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John Keats’ Ode to a Nightingale

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1 John Keats’ Ode to a Nightingale
By Frankie, Anthony, and Cameron

2 John Keats John Keats ( ) was born in England as the oldest of four surviving children, died of tuberculosis at age 25 His father fell off a horse and cracked his skull when Keats was 8, his mother died of tuberculosis when he was 14 Keats was put in the custody of his grandmother, who appointed two guardians for Keats He was removed from school in 1810 to become a surgeon’s apprentice, but chose to write instead of using his apothecary license

3 Keats and His Contemporaries
Keats became acquainted with Leigh Hunt (influential editor of the Examiner, who published “O Solitude” and “On First Looking into Chapman’s Homer.” Hunt then introduced Keats to Percy Shelly and William Wordsworth Influenced by these writers, Keats published a volume of poems that received negative reviews, with the exception of Shelley’s opinion. Keat’s declining health over the years is often attributed to his broken spirit after receiving so many unfavorable reviews of his poetry.

4 Ode to a Nightingale First Stanza: Keats, in his heartache, feels as though he has drunk poison, but declares that he does not envy the nightingale for being happy—in fact, he revels in the fact that the bird sings so happily in the forest. Second Stanza: Keats wishes for wine that tastes like “Dance” and the “country green” so that he could use alcohol’s psychological effects on the mind to float away with the nightingale.

5 Ode to a Nightingale Third Stanza: Keats lists things that the nightingale “has never known,” such as palsy, and solemnly admits that in the human world, youth, beauty, and love don’t last forever. Fourth Stanza: Keats decides that he will not use wine to float away with the bird. “Though the dull brain perplexes,” he tells the bird to fly away, so that he can follow it on the wings of poetry.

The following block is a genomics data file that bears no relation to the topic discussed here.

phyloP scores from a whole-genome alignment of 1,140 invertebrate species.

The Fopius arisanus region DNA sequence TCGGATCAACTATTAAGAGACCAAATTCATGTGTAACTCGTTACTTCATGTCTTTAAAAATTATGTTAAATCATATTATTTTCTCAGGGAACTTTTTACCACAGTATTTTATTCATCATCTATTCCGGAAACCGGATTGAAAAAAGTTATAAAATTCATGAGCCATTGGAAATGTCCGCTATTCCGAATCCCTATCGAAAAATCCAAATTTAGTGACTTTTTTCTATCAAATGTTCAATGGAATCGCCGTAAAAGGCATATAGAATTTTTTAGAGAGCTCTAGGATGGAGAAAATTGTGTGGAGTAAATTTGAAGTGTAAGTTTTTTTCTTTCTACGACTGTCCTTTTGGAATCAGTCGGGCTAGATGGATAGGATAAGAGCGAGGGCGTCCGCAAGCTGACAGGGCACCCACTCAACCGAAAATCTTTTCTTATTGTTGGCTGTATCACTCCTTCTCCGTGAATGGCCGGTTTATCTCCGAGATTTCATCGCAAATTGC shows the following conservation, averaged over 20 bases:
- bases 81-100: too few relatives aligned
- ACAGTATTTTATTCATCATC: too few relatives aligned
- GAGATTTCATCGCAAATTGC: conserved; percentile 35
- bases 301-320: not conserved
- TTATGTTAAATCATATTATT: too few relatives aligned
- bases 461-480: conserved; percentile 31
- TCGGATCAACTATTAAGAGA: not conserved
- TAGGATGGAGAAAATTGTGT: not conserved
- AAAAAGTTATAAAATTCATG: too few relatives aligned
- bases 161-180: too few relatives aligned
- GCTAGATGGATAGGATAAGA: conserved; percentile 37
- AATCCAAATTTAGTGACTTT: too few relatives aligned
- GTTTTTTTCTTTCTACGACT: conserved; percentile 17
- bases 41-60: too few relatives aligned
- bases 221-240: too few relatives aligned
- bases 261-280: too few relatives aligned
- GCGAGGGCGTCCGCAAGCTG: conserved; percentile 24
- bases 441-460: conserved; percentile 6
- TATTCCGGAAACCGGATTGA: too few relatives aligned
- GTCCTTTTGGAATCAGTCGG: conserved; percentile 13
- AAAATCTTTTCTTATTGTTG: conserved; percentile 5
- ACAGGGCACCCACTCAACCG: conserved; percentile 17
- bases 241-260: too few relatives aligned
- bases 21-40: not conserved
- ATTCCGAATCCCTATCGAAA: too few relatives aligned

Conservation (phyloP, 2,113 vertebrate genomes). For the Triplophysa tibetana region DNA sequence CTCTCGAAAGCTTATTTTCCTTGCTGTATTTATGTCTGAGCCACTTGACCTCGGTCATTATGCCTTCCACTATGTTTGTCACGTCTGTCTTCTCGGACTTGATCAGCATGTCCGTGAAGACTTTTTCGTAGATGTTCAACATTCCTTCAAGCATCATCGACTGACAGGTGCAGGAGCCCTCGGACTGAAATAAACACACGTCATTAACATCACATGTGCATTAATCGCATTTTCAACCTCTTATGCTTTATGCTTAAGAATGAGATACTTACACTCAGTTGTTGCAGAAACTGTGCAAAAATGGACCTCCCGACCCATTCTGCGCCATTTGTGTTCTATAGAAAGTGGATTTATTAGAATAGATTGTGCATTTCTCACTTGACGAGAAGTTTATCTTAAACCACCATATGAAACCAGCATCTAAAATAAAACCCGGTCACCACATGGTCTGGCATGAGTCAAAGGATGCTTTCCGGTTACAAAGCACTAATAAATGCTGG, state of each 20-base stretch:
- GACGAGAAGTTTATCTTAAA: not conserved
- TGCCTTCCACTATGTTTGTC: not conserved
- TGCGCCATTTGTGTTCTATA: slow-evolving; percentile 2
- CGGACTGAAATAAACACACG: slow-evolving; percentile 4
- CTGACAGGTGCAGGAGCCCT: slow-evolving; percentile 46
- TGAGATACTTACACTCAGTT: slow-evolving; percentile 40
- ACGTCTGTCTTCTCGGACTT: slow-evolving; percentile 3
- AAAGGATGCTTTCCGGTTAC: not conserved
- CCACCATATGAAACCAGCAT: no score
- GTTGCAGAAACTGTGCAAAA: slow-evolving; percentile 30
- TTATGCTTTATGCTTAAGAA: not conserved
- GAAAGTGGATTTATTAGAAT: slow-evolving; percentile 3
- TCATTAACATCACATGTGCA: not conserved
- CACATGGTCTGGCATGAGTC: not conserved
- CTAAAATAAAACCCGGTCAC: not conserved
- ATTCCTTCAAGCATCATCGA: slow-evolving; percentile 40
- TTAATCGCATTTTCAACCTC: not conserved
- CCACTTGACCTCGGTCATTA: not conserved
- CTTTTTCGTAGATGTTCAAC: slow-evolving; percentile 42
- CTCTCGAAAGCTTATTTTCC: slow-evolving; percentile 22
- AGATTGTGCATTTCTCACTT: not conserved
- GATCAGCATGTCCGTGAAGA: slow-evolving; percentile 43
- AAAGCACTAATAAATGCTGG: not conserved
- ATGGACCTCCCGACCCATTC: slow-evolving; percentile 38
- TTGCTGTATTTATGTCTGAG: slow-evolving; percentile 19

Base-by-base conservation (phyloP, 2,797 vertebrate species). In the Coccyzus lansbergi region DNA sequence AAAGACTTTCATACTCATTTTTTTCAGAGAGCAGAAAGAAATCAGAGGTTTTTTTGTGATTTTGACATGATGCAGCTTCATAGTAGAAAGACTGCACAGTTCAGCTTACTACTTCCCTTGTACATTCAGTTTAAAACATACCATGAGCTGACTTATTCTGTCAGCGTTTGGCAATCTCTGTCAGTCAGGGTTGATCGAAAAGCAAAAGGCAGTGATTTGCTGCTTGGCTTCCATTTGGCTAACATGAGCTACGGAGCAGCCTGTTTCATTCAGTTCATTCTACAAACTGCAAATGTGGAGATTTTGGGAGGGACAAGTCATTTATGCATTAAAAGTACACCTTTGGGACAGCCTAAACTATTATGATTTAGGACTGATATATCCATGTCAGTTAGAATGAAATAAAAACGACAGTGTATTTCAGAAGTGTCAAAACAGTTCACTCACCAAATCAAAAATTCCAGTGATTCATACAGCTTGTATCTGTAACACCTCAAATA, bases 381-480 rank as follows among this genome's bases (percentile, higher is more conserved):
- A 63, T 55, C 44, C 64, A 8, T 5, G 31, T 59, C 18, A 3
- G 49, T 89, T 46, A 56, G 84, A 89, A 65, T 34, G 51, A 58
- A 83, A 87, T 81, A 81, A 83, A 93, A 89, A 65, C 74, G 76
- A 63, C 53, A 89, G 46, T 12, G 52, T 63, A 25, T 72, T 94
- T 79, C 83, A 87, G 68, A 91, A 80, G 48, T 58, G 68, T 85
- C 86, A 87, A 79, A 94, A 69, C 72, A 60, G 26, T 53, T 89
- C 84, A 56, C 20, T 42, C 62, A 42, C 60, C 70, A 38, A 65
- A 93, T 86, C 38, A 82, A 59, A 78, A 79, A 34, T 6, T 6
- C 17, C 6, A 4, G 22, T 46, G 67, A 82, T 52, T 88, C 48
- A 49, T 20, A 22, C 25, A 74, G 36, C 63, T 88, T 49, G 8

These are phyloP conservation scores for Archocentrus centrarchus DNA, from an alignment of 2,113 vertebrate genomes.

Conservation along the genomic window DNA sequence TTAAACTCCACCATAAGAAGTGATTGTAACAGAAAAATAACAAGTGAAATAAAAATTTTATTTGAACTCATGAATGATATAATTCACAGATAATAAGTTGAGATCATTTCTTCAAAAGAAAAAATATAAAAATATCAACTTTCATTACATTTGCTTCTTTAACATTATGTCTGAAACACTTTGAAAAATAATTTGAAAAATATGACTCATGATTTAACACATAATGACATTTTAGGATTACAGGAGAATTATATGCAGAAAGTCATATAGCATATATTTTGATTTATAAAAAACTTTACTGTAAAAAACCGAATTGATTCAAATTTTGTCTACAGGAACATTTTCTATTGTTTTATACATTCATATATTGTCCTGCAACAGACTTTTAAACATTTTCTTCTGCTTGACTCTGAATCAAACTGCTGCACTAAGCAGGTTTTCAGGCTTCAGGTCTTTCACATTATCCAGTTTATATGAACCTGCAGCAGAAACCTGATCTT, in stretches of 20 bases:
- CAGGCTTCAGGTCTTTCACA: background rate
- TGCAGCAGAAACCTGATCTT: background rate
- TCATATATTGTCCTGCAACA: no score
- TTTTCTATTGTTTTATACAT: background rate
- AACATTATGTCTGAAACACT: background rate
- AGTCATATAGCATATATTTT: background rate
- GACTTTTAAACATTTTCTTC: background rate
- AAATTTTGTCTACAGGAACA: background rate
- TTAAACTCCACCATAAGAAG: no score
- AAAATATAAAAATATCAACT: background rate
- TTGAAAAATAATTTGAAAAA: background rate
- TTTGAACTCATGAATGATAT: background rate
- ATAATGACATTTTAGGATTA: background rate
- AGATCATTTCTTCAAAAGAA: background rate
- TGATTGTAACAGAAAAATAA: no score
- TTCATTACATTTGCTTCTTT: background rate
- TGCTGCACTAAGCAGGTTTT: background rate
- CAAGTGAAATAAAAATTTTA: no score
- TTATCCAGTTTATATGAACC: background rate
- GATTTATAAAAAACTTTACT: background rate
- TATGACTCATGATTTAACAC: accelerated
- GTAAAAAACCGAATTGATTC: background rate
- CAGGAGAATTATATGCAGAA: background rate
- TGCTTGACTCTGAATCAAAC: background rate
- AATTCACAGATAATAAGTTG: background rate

6 Ode to a Nightingale Fifth Stanza: Keats writes that although he can’t see the different flowers, he can use each flower’s scent to label them in the “embalmèd darkness.” Sixth Stanza: Keats has been “half in love” with the idea of dying. The nightingale’s song would make dying then and there easier, but his ears would then only be able to hear the bird’s song “in vain.”

7 Ode to a Nightingale Seventh Stanza: Keats comments on the bird’s immortality, saying it sang for emperors “[i]n ancient days.” He also writes that the bird’s song could open “magic casements.” Eight Stanza: Keats halts his adoration of the nightingale to concentrate on himself. He is saddened by the bird’s flight elsewhere and by his seeming lack of imagination.

8 Literary Devices, Allusion
The River Lethe: Greek and Roman mythology, underworld’s river of forgetfulness Flora: Roman goddess of flowers Hippocrene: Muses’ fountain Bacchus (and his leopards): Roman god of wine Ruth: widow who left her people for a new land.

9 Literary Devices, Alliteration/Assonance
“Fade far away…and quite forget/…the fever and the fret” “Perhaps the self-same song/…the sad heart…sick for home…stood in tears…” “While thou art pouring forth thy soul abroad…” “Thou was not born for death, immortal Bird…”

10 Literary Devices, Personification
Death: “Called him soft names…” Fancy: “…cannot cheat so well…” Youth: “…grows pale…” Beauty: “…cannot keep her lustrous eyes…” Love: “…pine at them….”

11 Literary Devices Synesthesia: Describes one sensation in terms of another (i.e. sound as taste, color as sound) Diction/Style: Uses archaic words (beechen; thine, thou, thee) Elevated Vocabulary: verdurous, palsy, plaintive anthem, embalmed, lustrous

12 The More You Know An ode is a complex, long lyric poem on a serious subject, intimate, meditative; not a story, but emotions and thoughts Keats’ use of slant rhyme (been + green) Ode to a Nightingale is an example of Quintessential Romanticism.

13 Works Cited "John Keats." Poets,org Web. 1 Feb <http://www.poets.org/poet.php/prmPID/66>.

14 Thanks for Reading, Signed…


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